Tag: Building

Responsive Designs and CSS Custom Properties: Building a Flexible Grid System

Last time, we looked at a few possible approaches for declaring and using CSS custom properties in responsive designs. In this article, we’ll take a closer look at CSS variables and how to use them in reusable components and modules. We will learn how to make our variables optional and set fallback values.

As an example, we will build a simple grid system based on flexbox. Grid systems play a vital role in responsive designs. However, building a grid system that is flexible and lightweight at the same time can be a tricky task. Let’s see what the common approaches towards grid systems are and how CSS custom properties can help us build them.

Article Series:

  1. Defining Variables and Breakpoints
  2. Building a Flexible Grid System (This Post)

A simple CSS grid system

Let’s start with a 12-column grid system:

.container { 	max-width: 960px; 	margin: 0 auto; 	display: flex; }  .col-1 { flex-basis: 8.333%; } .col-2 { flex-basis: 16.666%; } .col-3 { flex-basis: 25%; } .col-4 { flex-basis: 33.333%; } .col-5 { flex-basis: 41.666%; } .col-6 { flex-basis: 50%; } /* and so on up to 12... */

See the Pen
#5 Building responsive features with CSS custom properties
by Mikołaj (@mikolajdobrucki)
on CodePen.

There’s quite a lot of repetition and hard-coded values here. Not to mention how many more will be generated once we add more breakpoints, offset classes, etc.

Building a grid system with Sass

To make our grid example more readable and maintainable, let’s use Sass to preprocess our CSS:

$ columns: 12; // Number of columns in the grid system  .container { 	display: flex; 	flex-wrap: wrap; 	margin: 0 auto; 	max-width: 960px; }  @for $ width from 1 through $ columns { 	.col-#{$ width} { 		flex-basis: $ width / $ columns * 100%; 	}   }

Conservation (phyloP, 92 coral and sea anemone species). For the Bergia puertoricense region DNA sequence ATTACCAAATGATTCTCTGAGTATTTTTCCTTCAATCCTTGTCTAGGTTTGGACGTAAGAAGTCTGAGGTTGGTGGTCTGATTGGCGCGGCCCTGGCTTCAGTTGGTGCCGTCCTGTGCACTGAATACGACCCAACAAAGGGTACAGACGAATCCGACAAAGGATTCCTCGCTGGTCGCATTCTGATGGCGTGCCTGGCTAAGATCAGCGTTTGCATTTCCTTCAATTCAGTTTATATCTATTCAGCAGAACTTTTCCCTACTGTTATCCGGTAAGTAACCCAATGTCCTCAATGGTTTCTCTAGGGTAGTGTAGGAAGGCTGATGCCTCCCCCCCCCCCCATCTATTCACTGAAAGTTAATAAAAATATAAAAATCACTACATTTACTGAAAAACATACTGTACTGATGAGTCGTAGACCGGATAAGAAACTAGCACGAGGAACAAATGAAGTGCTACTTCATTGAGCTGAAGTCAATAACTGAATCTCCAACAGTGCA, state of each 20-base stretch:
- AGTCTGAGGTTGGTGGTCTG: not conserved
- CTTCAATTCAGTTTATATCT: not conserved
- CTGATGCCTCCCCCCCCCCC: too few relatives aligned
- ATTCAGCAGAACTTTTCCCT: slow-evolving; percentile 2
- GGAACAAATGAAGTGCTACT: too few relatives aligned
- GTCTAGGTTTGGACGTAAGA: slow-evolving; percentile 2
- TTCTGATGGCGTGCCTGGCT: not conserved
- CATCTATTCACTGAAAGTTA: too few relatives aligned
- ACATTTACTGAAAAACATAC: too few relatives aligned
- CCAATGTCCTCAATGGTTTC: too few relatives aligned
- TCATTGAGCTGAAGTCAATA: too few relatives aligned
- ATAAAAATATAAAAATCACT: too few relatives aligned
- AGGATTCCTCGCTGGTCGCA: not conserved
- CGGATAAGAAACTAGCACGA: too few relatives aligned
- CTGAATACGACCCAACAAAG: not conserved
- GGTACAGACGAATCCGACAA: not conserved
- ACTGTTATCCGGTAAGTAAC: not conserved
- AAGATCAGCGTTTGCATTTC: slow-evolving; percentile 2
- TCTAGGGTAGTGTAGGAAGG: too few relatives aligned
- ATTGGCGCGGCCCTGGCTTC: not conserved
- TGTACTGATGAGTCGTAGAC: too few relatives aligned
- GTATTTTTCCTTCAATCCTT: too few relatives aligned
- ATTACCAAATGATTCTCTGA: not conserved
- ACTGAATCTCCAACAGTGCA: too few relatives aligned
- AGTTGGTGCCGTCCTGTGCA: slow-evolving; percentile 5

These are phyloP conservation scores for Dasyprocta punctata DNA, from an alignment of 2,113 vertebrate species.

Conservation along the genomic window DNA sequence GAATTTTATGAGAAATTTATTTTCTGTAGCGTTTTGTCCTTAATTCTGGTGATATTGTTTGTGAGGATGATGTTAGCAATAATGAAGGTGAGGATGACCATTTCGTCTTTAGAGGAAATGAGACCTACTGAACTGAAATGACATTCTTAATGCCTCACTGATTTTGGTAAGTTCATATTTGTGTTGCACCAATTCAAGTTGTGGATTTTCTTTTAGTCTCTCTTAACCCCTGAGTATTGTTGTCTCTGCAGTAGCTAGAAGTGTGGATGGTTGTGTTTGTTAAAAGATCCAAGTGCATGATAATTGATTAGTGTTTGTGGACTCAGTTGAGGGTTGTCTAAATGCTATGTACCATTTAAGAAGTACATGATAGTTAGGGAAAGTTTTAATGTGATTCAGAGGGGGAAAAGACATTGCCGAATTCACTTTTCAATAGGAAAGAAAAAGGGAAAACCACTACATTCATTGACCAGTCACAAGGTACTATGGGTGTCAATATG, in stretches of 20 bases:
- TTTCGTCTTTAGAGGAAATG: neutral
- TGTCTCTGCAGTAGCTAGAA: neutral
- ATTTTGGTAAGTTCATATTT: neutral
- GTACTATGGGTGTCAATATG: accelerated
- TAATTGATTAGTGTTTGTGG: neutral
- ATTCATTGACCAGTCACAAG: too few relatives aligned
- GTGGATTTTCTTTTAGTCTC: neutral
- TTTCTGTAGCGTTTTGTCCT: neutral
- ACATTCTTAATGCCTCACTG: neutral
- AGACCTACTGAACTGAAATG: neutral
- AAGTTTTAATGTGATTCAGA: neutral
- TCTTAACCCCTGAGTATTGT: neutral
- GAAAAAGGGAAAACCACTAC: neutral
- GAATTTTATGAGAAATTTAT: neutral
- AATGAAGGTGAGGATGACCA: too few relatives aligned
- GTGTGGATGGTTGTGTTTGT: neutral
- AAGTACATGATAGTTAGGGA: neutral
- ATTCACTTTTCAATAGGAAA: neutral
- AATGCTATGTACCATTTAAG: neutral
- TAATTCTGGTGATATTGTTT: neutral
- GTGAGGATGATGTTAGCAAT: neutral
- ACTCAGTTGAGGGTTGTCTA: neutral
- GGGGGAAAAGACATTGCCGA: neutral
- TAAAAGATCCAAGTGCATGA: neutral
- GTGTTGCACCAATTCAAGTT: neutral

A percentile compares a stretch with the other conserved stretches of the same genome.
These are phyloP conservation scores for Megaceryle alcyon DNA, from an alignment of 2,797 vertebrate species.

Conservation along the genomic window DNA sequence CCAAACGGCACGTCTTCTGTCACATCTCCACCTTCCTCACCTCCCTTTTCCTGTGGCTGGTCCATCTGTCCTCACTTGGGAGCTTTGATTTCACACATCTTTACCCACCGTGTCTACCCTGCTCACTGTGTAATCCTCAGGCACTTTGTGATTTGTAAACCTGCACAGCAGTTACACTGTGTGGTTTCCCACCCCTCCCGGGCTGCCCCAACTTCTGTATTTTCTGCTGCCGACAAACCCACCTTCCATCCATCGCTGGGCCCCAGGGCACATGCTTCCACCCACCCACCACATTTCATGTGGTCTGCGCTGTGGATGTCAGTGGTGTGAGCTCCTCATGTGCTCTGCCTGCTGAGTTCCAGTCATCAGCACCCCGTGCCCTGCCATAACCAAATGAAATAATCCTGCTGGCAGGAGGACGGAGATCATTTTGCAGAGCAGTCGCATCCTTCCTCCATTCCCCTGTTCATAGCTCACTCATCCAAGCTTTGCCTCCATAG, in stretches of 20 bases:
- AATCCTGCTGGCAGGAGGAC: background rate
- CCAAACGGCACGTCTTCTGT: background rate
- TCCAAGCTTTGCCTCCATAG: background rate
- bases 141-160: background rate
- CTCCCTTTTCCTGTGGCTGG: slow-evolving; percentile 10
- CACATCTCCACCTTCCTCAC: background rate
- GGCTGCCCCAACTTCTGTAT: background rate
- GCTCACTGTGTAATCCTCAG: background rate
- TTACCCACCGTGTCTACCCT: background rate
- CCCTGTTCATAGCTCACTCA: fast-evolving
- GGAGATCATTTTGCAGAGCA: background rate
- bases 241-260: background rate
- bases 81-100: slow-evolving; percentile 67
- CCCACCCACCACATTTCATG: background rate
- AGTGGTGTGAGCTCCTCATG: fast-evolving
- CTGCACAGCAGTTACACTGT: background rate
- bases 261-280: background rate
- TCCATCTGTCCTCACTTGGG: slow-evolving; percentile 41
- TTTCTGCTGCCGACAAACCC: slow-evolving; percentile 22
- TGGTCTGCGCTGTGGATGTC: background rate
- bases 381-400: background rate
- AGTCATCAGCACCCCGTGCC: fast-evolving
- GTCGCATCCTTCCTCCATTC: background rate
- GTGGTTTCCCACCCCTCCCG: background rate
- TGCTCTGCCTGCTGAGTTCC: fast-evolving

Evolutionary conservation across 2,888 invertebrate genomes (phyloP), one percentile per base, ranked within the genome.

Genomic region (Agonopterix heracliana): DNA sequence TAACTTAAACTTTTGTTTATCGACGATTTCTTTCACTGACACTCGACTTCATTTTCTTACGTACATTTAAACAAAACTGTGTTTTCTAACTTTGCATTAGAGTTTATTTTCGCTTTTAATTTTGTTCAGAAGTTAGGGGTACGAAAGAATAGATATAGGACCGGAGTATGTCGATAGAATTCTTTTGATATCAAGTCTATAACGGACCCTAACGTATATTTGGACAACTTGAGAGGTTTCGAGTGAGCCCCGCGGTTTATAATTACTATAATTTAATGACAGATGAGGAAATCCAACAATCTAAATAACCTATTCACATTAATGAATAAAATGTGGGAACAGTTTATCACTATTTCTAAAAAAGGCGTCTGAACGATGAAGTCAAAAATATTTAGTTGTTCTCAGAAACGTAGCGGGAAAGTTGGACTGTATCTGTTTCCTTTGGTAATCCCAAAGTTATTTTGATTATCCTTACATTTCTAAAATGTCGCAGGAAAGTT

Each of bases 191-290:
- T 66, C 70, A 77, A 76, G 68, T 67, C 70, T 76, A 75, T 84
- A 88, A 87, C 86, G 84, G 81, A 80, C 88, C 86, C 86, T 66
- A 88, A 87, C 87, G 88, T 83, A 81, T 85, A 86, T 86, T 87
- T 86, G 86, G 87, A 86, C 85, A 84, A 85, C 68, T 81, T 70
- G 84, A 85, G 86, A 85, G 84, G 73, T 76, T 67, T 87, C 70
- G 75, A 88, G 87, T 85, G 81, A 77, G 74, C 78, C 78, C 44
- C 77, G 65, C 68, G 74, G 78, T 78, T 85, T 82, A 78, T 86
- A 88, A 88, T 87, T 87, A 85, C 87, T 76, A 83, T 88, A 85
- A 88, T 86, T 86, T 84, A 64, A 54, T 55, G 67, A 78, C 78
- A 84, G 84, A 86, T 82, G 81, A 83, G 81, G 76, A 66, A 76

See the Pen
#6 Building responsive features with CSS custom properties
by Mikołaj (@mikolajdobrucki)
on CodePen.

This is definitely much easier to work with. As we develop our grid further and, let’s say, would like to change it from 12 columns to 16 columns, all we have to do is to update a single variable (in comparison to dozens of classes and values). But… as long as our Sass is shorter and more maintainable now, the compiled code is identical to the first example. We are still going to end up with a massive amount of code in the final CSS file. Let’s explore what happens if we try to replace the Sass variables with CSS custom properties instead.

Building a grid system with CSS custom properties

Before we start playing with CSS custom properties, let’s start with some HTML first. Here’s the layout we’re aiming for:

It consists of three elements: a header, a content section and a sidebar. Let’s create markup for this view, giving each of the elements a unique semantic class (header, content, sidebar) and a column class which indicates that this element is a part of a grid system:

<div class="container"> 	<header class="header column"> 		header 	</header> 	<main class="content column"> 		content 	</main> 	<aside class="sidebar column"> 		sidebar 	</aside> </div>

Our grid system, as before, is based on a 12-column layout. You can envision it as an overlay covering our content areas:

So .header takes all 12 columns, .content takes eight columns (66.(6)% of the total width) and .sidebar takes four columns (33.(3)% of the total width). In our CSS, we would like to be able to control the width of each section by changing a single custom property:

.header { 	--width: 12; }  .content { 	--width: 8; }  .sidebar { 	--width: 4; }

To make it work, all we need to do is write a rule for the .column class. Lucky for us, most of the work is already done! We can re-use the Sass from the previous chapter and replace the Sass variables with CSS custom properties:

.container { 	display: flex; 	flex-wrap: wrap; 	margin: 0 auto; 	max-width: 960px; }  .column { 	--columns: 12; /* Number of columns in the grid system */ 	--width: 0; /* Default width of the element */  	flex-basis: calc(var(--width) / var(--columns) * 100%); }

Notice two important changes here:

  1. The --columns variable is now declared inside of the .column rule. The reason is that this variable is not supposed to be used outside of the scope of this class.